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dc.contributor.authorMontgomery, Catherine M
dc.contributor.authorHumphreys, Sally
dc.contributor.authorMcCulloch, Corrienne
dc.contributor.authorDocherty, Annemarie B
dc.contributor.authorSturdy, Steve
dc.contributor.authorPattison, Natalie
dc.date.accessioned2021-09-01T13:15:02Z
dc.date.available2021-09-01T13:15:02Z
dc.date.issued2021-05-18
dc.identifier.citationMontgomery , C M , Humphreys , S , McCulloch , C , Docherty , A B , Sturdy , S & Pattison , N 2021 , ' Critical care work during COVID-19: a qualitative study of staff experiences in the UK ' , BMJ Open , vol. 11 , no. 5 , e048124 . https://doi.org/10.1136/bmjopen-2020-048124
dc.identifier.issn2044-6055
dc.identifier.otherPURE: 25862905
dc.identifier.otherPURE UUID: d25e6966-2d62-4949-90a4-eb075b77f426
dc.identifier.otherJisc: 308360bc6cfa4347a366dfc94a1353b6
dc.identifier.otherpublisher-id: bmjopen-2020-048124
dc.identifier.otherScopus: 85106196061
dc.identifier.otherORCID: /0000-0002-6771-8733/work/99429816
dc.identifier.urihttp://hdl.handle.net/2299/25029
dc.description.abstractObjective: To understand National Health Service (NHS) staff experiences of working in critical care during the first wave of the COVID-19 pandemic in the UK. Design: Qualitative study using semistructured telephone interviews and rapid analysis, interpreted using Baehr’s sociological lens of ‘communities of fate’. Participants: Forty NHS staff working in critical care, including 21 nurses, 10 doctors and advanced critical care practitioners, 4 allied health professionals, 3 operating department practitioners and 2 ward clerks. Participants were interviewed between August and October 2020; we purposefully sought the experiences of trained and experienced critical care staff and those who were redeployed. Setting: Four hospitals in the UK. Results: COVID-19 presented staff with a situation of extreme stress, duress and social emergency, leading to a shared set of experiences which we have characterised as a community of fate. This involved not only fear and dread of working in critical care, but also a collective sense of duty and vocation. Caring for patients and families involved changes to usual ways of working, revolving around: reorganisation of space and personnel, personal protective equipment, lack of evidence for treating COVID-19, inability for families to be physically present, and the trauma of witnessing extreme patient acuity and death on a large scale. The stress and isolation of working in critical care during COVID-19 was mitigated by strong teamwork, camaraderie, pride and fulfilment. Conclusion: COVID-19 has changed working practices in critical care and profoundly affected staff physically, mentally and emotionally. Attention needs to be paid to the social and organisational conditions in which individuals work, addressing both practical resourcing and the interpersonal dynamics of critical care provision.en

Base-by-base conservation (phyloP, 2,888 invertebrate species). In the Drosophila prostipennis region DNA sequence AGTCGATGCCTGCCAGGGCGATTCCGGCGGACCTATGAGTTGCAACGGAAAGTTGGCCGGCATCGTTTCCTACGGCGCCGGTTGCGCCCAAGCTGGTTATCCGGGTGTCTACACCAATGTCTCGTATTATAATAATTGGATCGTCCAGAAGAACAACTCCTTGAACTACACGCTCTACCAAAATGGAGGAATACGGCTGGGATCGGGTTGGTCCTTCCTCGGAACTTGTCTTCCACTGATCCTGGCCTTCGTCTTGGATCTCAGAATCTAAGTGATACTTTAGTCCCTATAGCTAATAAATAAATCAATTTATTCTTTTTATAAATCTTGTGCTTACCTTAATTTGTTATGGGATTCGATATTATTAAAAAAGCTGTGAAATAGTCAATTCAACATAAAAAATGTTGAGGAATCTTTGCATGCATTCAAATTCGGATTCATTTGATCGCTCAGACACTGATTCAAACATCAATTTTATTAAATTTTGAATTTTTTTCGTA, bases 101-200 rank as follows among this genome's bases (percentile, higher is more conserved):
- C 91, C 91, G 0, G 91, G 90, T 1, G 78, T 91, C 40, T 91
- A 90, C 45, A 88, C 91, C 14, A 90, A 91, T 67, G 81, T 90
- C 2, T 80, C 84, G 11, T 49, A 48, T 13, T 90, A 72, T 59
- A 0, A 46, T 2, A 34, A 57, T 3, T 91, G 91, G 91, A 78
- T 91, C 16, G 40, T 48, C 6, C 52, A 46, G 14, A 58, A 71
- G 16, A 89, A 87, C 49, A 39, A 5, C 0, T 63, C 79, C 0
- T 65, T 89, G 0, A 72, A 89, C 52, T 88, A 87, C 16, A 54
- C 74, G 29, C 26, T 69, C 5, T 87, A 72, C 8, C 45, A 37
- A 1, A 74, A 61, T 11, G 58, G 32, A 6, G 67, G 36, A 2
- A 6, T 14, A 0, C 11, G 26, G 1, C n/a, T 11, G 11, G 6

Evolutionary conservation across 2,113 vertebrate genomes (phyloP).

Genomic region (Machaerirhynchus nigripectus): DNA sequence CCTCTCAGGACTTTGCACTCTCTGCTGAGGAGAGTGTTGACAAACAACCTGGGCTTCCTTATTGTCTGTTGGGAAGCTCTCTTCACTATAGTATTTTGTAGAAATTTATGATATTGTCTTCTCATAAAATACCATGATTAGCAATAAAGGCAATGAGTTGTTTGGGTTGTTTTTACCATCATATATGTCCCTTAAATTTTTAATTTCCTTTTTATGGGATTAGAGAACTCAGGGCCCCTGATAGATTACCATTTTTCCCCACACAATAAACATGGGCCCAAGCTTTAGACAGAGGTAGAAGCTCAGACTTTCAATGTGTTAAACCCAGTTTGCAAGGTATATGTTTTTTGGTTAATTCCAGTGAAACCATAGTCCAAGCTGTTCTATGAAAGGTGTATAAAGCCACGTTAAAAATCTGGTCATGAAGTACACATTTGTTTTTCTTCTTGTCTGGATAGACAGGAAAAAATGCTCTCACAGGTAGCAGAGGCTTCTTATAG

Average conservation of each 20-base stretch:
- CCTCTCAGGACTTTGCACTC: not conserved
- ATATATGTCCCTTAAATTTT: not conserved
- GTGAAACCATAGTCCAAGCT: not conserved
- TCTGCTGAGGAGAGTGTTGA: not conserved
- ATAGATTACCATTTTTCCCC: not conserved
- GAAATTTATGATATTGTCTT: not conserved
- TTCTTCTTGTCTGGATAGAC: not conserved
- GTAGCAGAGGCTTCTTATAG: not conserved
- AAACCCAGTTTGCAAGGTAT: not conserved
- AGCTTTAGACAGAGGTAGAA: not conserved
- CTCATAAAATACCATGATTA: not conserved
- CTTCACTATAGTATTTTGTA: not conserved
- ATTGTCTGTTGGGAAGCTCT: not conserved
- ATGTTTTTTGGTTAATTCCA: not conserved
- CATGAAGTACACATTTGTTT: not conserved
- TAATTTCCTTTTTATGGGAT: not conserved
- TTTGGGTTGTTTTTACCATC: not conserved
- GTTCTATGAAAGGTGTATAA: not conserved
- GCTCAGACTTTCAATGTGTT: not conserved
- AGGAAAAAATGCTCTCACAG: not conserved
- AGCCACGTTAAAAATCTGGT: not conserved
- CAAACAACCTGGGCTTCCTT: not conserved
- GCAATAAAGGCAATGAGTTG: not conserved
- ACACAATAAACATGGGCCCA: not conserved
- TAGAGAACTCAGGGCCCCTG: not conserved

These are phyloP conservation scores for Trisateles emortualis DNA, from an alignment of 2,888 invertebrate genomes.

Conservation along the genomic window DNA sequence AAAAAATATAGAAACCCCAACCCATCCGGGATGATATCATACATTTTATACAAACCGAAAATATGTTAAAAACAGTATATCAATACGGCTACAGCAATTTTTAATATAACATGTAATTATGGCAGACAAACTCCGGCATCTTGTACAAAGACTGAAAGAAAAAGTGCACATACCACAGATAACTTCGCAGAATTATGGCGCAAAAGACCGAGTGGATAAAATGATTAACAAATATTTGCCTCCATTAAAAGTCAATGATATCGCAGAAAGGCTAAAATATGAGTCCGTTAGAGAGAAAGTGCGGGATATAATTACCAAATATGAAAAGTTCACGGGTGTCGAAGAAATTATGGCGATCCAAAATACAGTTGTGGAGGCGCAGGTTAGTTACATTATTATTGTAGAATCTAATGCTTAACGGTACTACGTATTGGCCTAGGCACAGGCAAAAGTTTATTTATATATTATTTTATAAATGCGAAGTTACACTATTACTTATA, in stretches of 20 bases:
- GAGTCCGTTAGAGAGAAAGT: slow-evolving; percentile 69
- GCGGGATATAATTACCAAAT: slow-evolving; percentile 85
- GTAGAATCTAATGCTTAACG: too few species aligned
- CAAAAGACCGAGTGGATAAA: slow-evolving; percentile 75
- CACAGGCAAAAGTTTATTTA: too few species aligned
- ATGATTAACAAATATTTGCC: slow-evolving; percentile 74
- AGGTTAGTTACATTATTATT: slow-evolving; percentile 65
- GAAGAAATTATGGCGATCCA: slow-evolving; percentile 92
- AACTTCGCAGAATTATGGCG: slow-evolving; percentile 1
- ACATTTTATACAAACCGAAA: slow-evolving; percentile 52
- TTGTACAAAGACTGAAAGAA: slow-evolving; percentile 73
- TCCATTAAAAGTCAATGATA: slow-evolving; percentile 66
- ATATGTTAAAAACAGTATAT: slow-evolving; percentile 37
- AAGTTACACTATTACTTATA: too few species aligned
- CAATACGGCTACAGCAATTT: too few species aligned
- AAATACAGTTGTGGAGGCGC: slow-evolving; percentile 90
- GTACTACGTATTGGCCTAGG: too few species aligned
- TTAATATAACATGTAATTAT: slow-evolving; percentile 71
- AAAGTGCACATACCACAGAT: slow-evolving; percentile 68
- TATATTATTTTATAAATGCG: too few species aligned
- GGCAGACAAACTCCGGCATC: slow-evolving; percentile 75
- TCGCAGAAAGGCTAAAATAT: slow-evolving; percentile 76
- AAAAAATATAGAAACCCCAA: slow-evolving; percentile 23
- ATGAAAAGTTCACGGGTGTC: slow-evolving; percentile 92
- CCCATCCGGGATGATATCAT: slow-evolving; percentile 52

dc.language.isoeng
dc.relation.ispartofBMJ Open
dc.subjectSociology
dc.subject1506
dc.subject2474
dc.subject1735
dc.subjectCOVID-19
dc.subjectintensive & critical care
dc.subjectqualitative research
dc.subjectorganisation of health services
dc.titleCritical care work during COVID-19: a qualitative study of staff experiences in the UKen
dc.contributor.institutionDepartment of Adult Nursing and Primary Care
dc.contributor.institutionSchool of Health and Social Work
dc.description.statusPeer reviewed
rioxxterms.versionVoR
rioxxterms.versionofrecordhttps://doi.org/10.1136/bmjopen-2020-048124
rioxxterms.typeJournal Article/Review
herts.preservation.rarelyaccessedtrue


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